Now, three months later, the hospital has turned the bill over to a collections agency, with the amount due double the original cost. They have given me 30 days to pay up, or they will report the delinquency to the credit reporting agencies.

The university seems unable to fix the problem, especially now that the debt has gone to collections. Should I pay the bill to save my excellent credit rating? Or should I continue to fight the university and now the collections agency?

Answer: To avoid damage to your credit scores, sometimes the best course is to pay a disputed bill and then sue the creditor in small claims court. Since you have some time to fight back, however, you should do so.

The good news is that medical bills are usually placed with collection agencies on assignment. That means the hospital can take back the account if it’s sufficiently motivated to do so. Your task now is to make the hospital motivated — if not desperate — to help you out.

Write a letter outlining the facts as you’ve done here and send it to the head of the research study, the president of the university, the head of the university hospital, your local newspaper columnist and, if you’d like, your congressional representative. It’s outrageous that doing a good deed has put your credit at risk because of a hospital billing department’s incompetence. You need to stop dealing with front-line billing people, who obviously don’t have the power to help you, and bring your problem to the attention of people who can.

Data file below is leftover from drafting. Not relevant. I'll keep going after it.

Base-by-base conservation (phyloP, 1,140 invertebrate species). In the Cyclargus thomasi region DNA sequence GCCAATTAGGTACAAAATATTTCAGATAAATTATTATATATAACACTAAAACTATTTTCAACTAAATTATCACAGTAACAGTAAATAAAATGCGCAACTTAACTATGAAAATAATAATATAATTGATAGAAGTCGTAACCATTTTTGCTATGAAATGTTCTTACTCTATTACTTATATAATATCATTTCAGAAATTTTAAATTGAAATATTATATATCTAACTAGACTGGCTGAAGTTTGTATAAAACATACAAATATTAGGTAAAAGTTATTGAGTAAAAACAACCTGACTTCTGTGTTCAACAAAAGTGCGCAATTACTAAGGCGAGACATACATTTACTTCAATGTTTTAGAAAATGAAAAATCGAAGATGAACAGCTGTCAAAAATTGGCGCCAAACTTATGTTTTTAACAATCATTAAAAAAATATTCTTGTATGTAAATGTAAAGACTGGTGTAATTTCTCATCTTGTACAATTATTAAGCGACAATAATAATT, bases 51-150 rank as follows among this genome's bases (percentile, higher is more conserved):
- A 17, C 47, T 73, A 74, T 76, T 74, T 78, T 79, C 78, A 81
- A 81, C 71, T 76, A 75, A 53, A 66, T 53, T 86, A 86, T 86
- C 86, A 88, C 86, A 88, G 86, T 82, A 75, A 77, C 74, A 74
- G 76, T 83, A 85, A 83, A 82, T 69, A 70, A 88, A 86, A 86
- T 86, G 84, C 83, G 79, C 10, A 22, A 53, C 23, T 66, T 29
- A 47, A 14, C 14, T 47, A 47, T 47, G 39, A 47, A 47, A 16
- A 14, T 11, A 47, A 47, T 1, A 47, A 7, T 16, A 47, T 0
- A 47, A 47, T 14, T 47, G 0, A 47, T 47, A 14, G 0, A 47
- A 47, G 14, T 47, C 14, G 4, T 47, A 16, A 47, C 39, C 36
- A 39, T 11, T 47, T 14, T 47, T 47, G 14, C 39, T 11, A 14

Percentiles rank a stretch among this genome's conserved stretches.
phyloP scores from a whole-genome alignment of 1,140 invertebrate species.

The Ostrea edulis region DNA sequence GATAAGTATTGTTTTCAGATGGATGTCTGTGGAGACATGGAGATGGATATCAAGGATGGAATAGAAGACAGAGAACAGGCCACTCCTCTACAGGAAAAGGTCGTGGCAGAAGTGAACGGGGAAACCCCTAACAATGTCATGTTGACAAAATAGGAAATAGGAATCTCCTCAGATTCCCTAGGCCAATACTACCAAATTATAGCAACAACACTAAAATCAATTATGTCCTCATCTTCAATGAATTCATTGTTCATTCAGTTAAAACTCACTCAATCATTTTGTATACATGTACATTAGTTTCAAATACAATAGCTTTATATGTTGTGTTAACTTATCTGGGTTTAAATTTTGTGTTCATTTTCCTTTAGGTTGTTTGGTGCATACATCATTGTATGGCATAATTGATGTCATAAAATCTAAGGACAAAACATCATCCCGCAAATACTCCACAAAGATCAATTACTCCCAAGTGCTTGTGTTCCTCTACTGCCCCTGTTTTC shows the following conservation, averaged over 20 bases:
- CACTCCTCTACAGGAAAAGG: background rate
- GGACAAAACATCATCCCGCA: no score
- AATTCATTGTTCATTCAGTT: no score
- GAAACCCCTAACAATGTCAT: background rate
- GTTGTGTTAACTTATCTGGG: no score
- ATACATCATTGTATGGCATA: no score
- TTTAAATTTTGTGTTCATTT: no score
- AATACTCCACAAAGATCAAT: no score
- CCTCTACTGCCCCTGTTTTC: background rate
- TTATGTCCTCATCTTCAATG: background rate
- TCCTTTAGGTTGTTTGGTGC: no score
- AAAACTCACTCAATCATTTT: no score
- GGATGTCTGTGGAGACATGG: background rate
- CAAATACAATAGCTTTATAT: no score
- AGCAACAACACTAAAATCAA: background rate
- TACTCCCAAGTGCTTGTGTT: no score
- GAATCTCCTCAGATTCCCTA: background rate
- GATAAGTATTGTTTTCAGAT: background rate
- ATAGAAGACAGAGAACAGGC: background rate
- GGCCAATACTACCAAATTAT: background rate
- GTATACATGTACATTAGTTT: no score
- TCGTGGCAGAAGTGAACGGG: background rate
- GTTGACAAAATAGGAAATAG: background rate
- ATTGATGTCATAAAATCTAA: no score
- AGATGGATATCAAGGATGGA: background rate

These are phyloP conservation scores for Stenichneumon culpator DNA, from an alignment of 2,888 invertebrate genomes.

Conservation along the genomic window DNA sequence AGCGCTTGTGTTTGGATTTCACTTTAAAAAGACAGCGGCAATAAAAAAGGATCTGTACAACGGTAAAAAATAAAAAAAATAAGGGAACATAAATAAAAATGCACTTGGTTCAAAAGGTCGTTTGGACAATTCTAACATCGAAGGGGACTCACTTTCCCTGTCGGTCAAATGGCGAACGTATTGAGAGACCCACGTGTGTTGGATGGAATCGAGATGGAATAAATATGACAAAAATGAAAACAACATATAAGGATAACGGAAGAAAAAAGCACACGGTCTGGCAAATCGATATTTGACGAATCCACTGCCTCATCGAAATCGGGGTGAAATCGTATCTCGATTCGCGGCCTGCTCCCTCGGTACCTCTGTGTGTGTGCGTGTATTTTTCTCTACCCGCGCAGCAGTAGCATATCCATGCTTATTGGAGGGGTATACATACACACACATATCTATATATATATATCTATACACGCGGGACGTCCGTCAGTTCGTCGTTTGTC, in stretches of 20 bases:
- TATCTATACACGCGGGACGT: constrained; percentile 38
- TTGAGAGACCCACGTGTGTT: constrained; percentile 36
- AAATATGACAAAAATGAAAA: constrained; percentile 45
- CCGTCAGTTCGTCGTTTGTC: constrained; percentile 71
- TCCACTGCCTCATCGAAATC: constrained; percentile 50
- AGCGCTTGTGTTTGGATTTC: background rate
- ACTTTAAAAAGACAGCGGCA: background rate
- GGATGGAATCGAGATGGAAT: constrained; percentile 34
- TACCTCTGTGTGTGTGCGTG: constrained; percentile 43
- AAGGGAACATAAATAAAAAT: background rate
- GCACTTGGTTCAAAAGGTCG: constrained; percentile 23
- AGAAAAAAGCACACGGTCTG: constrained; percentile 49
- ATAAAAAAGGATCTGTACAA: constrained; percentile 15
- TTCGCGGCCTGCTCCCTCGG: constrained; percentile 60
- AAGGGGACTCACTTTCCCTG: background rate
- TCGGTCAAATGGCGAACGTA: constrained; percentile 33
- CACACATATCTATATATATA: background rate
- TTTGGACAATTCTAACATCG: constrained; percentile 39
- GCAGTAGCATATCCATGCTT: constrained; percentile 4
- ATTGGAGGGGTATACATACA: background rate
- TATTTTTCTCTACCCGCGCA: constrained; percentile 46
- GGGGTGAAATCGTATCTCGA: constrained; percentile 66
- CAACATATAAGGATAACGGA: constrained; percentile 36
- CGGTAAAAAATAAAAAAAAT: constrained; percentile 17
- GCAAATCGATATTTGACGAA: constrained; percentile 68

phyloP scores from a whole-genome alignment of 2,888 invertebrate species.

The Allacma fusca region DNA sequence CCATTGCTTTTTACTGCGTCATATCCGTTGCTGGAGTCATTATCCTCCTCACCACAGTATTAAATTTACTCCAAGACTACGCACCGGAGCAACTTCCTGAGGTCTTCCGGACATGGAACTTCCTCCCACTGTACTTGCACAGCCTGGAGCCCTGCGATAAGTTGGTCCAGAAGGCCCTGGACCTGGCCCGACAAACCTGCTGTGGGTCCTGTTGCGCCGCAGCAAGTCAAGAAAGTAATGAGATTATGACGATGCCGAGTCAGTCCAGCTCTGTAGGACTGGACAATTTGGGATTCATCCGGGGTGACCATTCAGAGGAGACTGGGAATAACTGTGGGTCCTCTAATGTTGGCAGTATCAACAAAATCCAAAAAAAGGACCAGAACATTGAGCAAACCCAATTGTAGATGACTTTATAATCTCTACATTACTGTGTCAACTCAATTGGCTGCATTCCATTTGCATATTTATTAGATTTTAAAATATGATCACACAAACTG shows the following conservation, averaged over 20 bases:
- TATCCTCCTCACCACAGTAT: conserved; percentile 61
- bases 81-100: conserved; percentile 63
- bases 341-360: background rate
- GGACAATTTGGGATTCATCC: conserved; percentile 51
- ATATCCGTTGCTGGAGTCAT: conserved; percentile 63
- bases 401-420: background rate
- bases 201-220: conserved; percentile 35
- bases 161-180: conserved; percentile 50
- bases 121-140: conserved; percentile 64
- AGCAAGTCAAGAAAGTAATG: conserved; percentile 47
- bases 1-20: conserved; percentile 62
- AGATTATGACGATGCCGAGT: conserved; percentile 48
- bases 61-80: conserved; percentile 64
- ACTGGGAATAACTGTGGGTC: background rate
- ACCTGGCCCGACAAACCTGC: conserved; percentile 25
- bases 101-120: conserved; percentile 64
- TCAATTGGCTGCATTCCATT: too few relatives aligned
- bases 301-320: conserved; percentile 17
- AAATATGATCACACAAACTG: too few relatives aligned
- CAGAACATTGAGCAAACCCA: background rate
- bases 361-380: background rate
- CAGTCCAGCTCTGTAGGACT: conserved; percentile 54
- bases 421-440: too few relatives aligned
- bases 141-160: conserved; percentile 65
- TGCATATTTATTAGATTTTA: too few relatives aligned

Categories : Credit Scoring, Q&A
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Dear Liz: I read your answer to the person who returned a car and wanted to be free of that debt. Our situation is somewhat different. My son’s father had a massive stroke and died two weeks after signing a lease for a Camry on which he made a $2,000 down payment. My grown son, who is left to deal with everything, took the car back to the dealership, and they assured him nothing further would be needed. The dealership then sold the car for $18,000 at an auction and said $8,000 is still owed on this car since my son’s father signed a legal contract.